Models of Networking
The type of network most widely implemented to day is based on the principle of having one or more file servers at the heart of the network. This kind of network is often referred to as a server-based or client-server network. There are however other models for implementing networks. The three principal ways of connecting computers together to share or use network resources are:
Perhaps the oldest model of networking is based on the idea of having one very large and powerful central computer, to which a number of computer terminals are directly connected. In the early days of computing, this central computer would invariably have been a mainframe computer (often called the host computer). This arrangement allowed many users to access the resources of the "host" mainframe computer simultaneously. All processing is carried out on the mainframe, and each terminal device consisted of a keyboard and a display screen, allowing the user to input data via the keyboard and view the resulting output on the screen. In order for the arrangement to work, a number of special multi-user, multi-tasking operating systems were developed. The most enduring of these was the UNIX operating system, which is still in widespread use today. The very high cost of implementing and maintaining a mainframe computer system meant that only the largest organisations could afford to install and run them. Smaller organisations wishing to make use of such computing facilities could buy or lease access to computing facilities from larger organisations with mainframe capacity to spare.
Mainframe computers provided centralised computing resources
In a peer-to-peer network, all computers have equal status (i.e. they are peers). There is no centralised network management, and any computer can provide resources to any of the others. Typically, the workstations on such a network are PCs, and each computer is capable of functioning in stand-alone mode when disconnected from the rest of the network. Peer-to-peer networks are suitable for a small number of computers (typically ten or less) in the same physical location, such as a small office. They are easy to set up and administer, and are relatively inexpensive. Individual users are responsible for determining which resources on their computer will be shared with other users. The main requirement for setting up a peer-to-peer network is that each computer must be equipped with a network interface card, and have an operating system (e.g. Microsoft Windows or Linux) that will support basic networking. Computers are typically connected via a small hub or switch using category 5 or category 6 twisted pair network cables.
A simple peer-to-peer network
Client-server networks can support a large number of clients (workstations) and link multiple computing hardware and software platforms. They rely on one or more specialised computers called servers, and are centrally administered. Processing is distributed in the sense that application software can be installed on both server and client machines. Workstations are often personal computers, suitable equipped, that can operate as stand-alone machines when the network is unavailable.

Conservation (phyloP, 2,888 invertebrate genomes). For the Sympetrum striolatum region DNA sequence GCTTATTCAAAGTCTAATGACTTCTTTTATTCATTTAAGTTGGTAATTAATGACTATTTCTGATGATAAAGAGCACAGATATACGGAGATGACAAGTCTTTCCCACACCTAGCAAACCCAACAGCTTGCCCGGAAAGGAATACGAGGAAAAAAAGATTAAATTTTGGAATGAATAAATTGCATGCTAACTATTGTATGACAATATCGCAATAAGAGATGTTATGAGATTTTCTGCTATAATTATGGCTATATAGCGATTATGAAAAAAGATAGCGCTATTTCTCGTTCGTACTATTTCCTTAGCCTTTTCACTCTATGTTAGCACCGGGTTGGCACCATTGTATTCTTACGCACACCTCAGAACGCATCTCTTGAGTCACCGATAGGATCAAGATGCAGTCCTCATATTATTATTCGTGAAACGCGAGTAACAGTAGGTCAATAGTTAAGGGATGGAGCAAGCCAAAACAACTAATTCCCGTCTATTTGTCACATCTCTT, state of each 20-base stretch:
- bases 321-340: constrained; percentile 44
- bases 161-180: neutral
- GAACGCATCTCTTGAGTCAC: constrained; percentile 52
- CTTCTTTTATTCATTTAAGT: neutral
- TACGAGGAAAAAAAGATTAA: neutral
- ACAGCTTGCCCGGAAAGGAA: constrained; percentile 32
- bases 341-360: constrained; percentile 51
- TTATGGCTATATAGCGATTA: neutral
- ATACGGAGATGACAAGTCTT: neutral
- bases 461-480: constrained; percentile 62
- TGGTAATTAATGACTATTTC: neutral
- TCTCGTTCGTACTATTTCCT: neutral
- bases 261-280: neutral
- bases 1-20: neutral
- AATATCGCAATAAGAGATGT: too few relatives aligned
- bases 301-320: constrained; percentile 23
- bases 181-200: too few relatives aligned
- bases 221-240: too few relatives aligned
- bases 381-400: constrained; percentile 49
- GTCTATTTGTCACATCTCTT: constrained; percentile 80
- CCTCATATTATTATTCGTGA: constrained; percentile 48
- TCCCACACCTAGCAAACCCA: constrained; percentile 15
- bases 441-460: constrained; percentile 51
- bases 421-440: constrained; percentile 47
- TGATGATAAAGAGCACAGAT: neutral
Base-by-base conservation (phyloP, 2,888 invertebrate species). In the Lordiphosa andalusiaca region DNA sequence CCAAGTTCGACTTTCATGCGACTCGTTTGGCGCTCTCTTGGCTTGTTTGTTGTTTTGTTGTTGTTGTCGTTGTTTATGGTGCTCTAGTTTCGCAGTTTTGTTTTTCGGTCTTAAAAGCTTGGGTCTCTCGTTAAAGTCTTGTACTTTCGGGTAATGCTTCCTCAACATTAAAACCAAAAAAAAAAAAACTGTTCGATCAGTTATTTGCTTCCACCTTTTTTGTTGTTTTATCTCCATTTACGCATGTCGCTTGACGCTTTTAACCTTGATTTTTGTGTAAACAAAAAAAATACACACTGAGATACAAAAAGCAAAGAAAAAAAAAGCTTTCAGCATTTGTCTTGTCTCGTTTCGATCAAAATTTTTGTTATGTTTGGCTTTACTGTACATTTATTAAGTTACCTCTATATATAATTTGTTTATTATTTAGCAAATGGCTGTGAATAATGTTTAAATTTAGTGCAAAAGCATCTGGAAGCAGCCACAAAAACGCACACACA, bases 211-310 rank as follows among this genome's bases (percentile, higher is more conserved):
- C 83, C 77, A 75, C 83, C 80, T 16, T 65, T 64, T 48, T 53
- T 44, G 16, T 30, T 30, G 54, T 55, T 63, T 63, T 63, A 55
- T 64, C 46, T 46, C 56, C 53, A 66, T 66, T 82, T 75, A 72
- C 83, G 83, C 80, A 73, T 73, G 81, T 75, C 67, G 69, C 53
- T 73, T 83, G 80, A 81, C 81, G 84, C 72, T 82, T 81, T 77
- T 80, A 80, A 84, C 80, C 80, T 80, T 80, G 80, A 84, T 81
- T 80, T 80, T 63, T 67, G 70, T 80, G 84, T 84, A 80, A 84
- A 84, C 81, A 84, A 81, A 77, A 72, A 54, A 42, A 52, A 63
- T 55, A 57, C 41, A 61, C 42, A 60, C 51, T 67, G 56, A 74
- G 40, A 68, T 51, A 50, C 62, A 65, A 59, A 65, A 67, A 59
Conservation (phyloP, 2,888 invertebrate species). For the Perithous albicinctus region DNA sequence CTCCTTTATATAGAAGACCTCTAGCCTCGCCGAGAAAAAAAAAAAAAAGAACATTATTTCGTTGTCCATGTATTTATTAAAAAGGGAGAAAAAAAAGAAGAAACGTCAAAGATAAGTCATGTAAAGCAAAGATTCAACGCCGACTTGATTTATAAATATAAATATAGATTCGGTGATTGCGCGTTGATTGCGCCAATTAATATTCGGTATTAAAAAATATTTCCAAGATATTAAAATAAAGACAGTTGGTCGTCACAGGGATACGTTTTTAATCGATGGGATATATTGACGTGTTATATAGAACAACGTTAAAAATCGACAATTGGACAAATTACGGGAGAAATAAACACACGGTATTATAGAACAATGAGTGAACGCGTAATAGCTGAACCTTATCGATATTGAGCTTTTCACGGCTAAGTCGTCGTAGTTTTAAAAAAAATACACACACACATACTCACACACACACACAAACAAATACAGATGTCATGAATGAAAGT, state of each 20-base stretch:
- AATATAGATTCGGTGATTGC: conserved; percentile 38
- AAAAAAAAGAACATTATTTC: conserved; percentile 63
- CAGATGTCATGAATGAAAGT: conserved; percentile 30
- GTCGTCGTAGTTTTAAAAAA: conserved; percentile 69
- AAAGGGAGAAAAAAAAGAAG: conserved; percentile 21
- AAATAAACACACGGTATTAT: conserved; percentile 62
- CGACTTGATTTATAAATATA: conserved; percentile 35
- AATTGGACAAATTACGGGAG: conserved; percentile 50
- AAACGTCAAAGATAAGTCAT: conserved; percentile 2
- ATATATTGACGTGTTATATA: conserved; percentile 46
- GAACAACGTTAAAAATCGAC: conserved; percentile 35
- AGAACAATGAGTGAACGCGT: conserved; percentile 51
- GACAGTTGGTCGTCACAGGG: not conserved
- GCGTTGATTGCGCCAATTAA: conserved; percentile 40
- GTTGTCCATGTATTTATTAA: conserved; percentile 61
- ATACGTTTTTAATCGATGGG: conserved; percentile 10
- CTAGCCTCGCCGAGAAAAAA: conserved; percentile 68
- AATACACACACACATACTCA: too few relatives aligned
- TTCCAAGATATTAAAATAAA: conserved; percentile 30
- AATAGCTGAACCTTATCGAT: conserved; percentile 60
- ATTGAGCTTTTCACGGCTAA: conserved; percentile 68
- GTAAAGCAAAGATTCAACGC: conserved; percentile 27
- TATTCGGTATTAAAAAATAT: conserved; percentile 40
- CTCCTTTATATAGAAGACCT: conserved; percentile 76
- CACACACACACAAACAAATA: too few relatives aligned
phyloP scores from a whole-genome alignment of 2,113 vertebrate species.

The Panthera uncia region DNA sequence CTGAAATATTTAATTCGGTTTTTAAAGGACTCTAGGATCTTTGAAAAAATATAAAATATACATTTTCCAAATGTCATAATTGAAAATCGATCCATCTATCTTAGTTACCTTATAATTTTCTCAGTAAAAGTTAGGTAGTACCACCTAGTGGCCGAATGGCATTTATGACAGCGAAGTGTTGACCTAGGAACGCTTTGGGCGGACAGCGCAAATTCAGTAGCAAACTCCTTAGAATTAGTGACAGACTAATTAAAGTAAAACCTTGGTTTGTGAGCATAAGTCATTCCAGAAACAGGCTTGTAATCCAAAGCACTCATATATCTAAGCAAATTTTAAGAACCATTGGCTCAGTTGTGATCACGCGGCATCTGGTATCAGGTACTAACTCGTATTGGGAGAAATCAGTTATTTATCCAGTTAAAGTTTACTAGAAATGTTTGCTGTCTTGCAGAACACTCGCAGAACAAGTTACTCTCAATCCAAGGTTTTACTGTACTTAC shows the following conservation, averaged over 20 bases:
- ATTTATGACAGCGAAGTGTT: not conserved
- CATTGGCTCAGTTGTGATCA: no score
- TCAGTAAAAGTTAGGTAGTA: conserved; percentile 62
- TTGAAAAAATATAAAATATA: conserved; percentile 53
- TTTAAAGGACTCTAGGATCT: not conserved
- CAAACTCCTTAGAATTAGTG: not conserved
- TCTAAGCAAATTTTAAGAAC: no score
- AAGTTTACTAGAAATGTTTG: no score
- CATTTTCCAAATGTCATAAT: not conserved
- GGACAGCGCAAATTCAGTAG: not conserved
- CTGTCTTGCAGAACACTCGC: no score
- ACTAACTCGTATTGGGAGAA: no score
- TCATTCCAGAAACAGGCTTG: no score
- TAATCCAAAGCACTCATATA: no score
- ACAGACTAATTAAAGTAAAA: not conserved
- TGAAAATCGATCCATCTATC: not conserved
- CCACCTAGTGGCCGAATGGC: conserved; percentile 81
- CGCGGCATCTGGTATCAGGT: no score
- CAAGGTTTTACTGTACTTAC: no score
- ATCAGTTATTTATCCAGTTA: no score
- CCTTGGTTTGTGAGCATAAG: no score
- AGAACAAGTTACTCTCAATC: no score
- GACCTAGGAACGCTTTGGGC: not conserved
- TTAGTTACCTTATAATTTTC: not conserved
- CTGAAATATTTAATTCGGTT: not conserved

Client-server networks are highly scaleable. As the number of users increases, additional servers can be added to cope with the additional workload. Network servers are usually either minicomputers or (more commonly) high-specification personal computers, with fast (oftem multi-core) processors and large amounts of working memory and secondary storage. A specialised network operating system (NOS) must be installed on the network?s file servers to provide the required network functionality. Current examples of proprietary network operating systems include Microsoft Windows Server, Novell Netware, Unix and proprietary versions of Linux. Open source solutions include Linux and open source versions of Unix.
A typical client-server network
A server is a computer connected to a network that provides both local and remote client computers with access to network resources. There are many different kinds of server. A file server, for example, provides access to shared data storage areas on the network, and may also provide network authentication services. A print server provides access to network printing services, a mail server provides storage and forwarding services for incoming and outgoing electronic mail messages, and an application server provides access to networked application software. A number of different network services can be provided by the same physical server, as long as the necessary software is installed on the server. Usually, however, each type of service is provided by a different physical server in order to evenly distribute the workload, and in some cases several servers may act as alternative providers of the same service (network logon authentication services, for example), if demand for that service is likely to be high at a certain time of day.